IFC: Who are your comedy idols?

Sisters Weekend: Mike grew up renting “Monty Python” tapes from the library and staying up late to watch 2000’s SNL, Kat was super into Andy Kaufman and “Kids In The Hall” in high school, and Angelo was heavily influenced by “Strangers With Candy” and Anna Faris in the Scary Movie franchise, so, our comedy heroes mesh from all over. But, also we idolize a lot of the people we work with in NY-  Lorelei Ramirez, Erin Markey, Mary Houlihan, who are all in the film, Amy Zimmer, Ana Fabrega, Patti Harrison, Sam Taggart. Geniuses! All of Em!

IFC: What’s your favorite moment from the film?

Sisters Weekend: I mean…seeing Mary Houlihan scream at an insane Pomeranian on an iPad is pretty great.

See Sisters Weekend right now on IFC’s Comedy Crib

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Reality? Check.

Baroness For Life

Baroness von Sketch Show is available for immediate consumption.

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Baroness von Sketch Show is snowballing as people have taken note of its subtle and not-so-subtle skewering of everyday life. The New York Times, W Magazine, and Vogue have heaped on the praise, but IFC had a few more probing questions…

IFC: To varying degrees, your sketches are simply scripted examples of things that actually happen. What makes real life so messed up?

Aurora: Hubris, Ego and Selfish Desires and lack of empathy.

Carolyn: That we’re trapped together in the 3rd Dimension.

Jenn: 1. Other people 2. Other people’s problems 3. Probably something I did.

IFC: A lot of people I know have watched this show and realized, “Dear god, that’s me.” or “Dear god, that’s true.” Why do people have their blinders on?

Aurora: Because most people when you’re in the middle of a situation, you don’t have the perspective to step back and see yourself because you’re caught up in the moment. That’s the job of comedians is to step back and have a self-awareness about these things, not only saying “You’re doing this,” but also, “You’re not the only one doing this.” It’s a delicate balance of making people feel uncomfortable and comforting them at the same time.


IFC: Unlike a lot of popular sketch comedy, your sketches often focus more on group dynamics vs iconic individual characters. Why do you think that is and why is it important?

Meredith: We consider the show to be more based around human dynamics, not so much characters. If anything we’re more attracted to the energy created by people interacting.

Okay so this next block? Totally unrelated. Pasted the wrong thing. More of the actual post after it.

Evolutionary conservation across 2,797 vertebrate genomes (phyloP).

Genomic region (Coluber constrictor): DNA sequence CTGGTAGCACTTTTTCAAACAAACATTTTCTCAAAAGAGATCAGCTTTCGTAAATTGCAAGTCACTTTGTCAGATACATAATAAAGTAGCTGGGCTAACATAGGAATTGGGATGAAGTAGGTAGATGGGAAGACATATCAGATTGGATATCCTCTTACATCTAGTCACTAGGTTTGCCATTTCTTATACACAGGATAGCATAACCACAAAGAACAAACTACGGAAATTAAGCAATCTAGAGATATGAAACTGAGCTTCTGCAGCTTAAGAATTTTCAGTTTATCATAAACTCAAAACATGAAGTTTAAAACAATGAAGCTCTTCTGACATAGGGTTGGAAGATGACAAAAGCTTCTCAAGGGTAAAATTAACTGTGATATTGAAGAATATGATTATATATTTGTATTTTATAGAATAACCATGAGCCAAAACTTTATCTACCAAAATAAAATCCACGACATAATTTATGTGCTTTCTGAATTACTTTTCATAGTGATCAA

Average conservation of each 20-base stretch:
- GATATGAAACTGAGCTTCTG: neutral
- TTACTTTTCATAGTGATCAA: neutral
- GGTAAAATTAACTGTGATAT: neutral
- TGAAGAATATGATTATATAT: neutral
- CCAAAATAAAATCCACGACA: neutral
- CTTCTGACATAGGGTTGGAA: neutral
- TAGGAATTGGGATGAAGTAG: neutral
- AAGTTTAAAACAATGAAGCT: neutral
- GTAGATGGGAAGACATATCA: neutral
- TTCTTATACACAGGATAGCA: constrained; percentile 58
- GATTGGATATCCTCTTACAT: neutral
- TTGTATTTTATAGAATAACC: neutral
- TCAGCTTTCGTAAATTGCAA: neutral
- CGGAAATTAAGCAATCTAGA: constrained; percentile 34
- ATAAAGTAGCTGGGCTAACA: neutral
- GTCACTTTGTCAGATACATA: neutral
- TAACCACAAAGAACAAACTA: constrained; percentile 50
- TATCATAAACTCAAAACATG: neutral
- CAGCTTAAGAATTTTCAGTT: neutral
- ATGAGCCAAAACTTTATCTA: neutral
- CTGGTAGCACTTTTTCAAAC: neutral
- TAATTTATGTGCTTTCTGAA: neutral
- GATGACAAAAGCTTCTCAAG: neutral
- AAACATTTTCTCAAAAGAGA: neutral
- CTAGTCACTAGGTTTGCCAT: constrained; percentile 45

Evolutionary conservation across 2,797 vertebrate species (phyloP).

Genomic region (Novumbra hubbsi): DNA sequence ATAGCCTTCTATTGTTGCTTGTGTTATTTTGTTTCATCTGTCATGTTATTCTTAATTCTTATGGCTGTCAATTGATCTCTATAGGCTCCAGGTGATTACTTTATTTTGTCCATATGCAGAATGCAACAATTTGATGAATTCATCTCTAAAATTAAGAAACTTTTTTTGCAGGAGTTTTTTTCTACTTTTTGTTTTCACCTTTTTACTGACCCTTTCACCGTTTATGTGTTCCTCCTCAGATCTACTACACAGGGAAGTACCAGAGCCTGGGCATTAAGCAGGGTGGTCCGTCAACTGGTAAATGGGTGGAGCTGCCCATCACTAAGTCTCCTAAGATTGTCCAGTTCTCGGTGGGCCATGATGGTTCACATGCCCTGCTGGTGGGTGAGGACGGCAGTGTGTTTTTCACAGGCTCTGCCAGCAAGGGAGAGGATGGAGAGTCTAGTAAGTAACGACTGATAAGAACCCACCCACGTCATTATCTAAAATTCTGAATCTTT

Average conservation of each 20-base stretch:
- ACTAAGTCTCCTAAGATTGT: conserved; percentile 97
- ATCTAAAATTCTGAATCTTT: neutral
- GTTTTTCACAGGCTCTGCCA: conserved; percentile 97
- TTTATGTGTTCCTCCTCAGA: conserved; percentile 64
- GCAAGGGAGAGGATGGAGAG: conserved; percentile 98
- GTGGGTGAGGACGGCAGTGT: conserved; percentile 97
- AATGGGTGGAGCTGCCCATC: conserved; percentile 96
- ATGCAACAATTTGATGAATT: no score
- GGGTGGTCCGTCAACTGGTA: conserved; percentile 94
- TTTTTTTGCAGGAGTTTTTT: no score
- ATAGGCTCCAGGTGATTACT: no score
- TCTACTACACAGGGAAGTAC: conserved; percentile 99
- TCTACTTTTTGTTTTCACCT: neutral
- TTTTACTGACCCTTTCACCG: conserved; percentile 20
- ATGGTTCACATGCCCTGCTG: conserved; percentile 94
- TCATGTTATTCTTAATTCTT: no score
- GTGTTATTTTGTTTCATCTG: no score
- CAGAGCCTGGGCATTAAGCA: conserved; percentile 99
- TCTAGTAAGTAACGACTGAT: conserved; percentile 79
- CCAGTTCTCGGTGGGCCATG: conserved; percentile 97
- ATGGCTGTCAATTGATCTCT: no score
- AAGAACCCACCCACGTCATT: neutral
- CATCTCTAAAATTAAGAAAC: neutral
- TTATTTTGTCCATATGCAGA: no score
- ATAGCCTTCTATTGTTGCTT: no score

Jenn: So much of life is spent trying to work it out with other people, whether it’s at work, at home, trying to commute to work, or even on Facebook it’s pretty hard to escape the group.

IFC: Are there any comedians out there that you feel are just nailing it?

Aurora: I love Key and Peele. I know that their show is done and I’m in denial about it, but they are amazing because there were many times that I would imagine that Keegan Michael Key was in the scene while writing. If I could picture him saying it, I knew it would work. I also kind of have a crush on Jordan Peele and his performance in Big Mouth. Maya Rudolph also just makes everything amazing. Her puberty demon on Big Mouth is flawless. She did an ad for 7th generation tampons that my son, my husband and myself were singing around the house for weeks. If I could even get anything close to her career, I would be happy. I’m also back in love with Rick and Morty. I don’t know if I have a crush on Justin Roiland, I just really love Rick (maybe even more than Morty). I don’t have a crush on Jerry, the dad, but I have a crush on Chris Parnell because he’s so good at being Jerry.



IFC: If you could go back in time and cast yourselves in any sitcom, which would it be and how would it change?

Carolyn: I’d go back in time and cast us in The Partridge Family.  We’d make an excellent family band. We’d have a laugh, break into song and wear ruffled blouses with velvet jackets.  And of course travel to all our gigs on a Mondrian bus. I feel really confident about this choice.

Meredith: Electric Mayhem from The Muppet Show. It wouldn’t change, they were simply perfect, except… maybe a few more vaginas in the band.

Binge the entire first and second seasons of Baroness von Sketch Show now on and the IFC app.